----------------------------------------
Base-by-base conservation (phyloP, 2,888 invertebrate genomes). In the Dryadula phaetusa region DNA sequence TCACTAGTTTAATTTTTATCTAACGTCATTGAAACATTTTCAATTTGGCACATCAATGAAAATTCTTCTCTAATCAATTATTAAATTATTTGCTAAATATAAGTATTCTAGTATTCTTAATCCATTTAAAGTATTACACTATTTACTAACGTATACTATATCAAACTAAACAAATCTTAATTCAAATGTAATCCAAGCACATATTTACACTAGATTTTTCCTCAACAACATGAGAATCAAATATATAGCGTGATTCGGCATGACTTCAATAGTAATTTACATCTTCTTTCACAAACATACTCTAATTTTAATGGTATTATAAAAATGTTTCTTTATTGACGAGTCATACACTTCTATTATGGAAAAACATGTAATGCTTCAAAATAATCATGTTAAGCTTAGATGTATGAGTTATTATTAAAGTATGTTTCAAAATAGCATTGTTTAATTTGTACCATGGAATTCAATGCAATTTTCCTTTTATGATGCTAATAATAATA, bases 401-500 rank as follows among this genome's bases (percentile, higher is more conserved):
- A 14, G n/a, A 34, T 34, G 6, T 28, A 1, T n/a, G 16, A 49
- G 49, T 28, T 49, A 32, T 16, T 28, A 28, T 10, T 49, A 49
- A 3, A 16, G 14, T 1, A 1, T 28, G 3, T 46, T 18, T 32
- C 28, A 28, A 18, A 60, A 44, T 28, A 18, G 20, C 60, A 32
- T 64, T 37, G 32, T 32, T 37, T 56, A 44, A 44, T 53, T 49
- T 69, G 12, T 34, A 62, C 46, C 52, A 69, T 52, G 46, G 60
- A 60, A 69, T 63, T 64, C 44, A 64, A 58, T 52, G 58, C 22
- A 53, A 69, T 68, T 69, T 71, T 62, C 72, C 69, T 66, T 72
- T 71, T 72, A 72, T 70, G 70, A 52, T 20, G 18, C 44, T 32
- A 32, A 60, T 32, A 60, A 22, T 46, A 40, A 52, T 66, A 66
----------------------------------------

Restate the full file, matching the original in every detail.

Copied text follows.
Base-by-base conservation (phyloP, 2,888 invertebrate genomes). In the Dryadula phaetusa region DNA sequence TCACTAGTTTAATTTTTATCTAACGTCATTGAAACATTTTCAATTTGGCACATCAATGAAAATTCTTCTCTAATCAATTATTAAATTATTTGCTAAATATAAGTATTCTAGTATTCTTAATCCATTTAAAGTATTACACTATTTACTAACGTATACTATATCAAACTAAACAAATCTTAATTCAAATGTAATCCAAGCACATATTTACACTAGATTTTTCCTCAACAACATGAGAATCAAATATATAGCGTGATTCGGCATGACTTCAATAGTAATTTACATCTTCTTTCACAAACATACTCTAATTTTAATGGTATTATAAAAATGTTTCTTTATTGACGAGTCATACACTTCTATTATGGAAAAACATGTAATGCTTCAAAATAATCATGTTAAGCTTAGATGTATGAGTTATTATTAAAGTATGTTTCAAAATAGCATTGTTTAATTTGTACCATGGAATTCAATGCAATTTTCCTTTTATGATGCTAATAATAATA, bases 401-500 rank as follows among this genome's bases (percentile, higher is more conserved):
- A 14, G n/a, A 34, T 34, G 6, T 28, A 1, T n/a, G 16, A 49
- G 49, T 28, T 49, A 32, T 16, T 28, A 28, T 10, T 49, A 49
- A 3, A 16, G 14, T 1, A 1, T 28, G 3, T 46, T 18, T 32
- C 28, A 28, A 18, A 60, A 44, T 28, A 18, G 20, C 60, A 32
- T 64, T 37, G 32, T 32, T 37, T 56, A 44, A 44, T 53, T 49
- T 69, G 12, T 34, A 62, C 46, C 52, A 69, T 52, G 46, G 60
- A 60, A 69, T 63, T 64, C 44, A 64, A 58, T 52, G 58, C 22
- A 53, A 69, T 68, T 69, T 71, T 62, C 72, C 69, T 66, T 72
- T 71, T 72, A 72, T 70, G 70, A 52, T 20, G 18, C 44, T 32
- A 32, A 60, T 32, A 60, A 22, T 46, A 40, A 52, T 66, A 66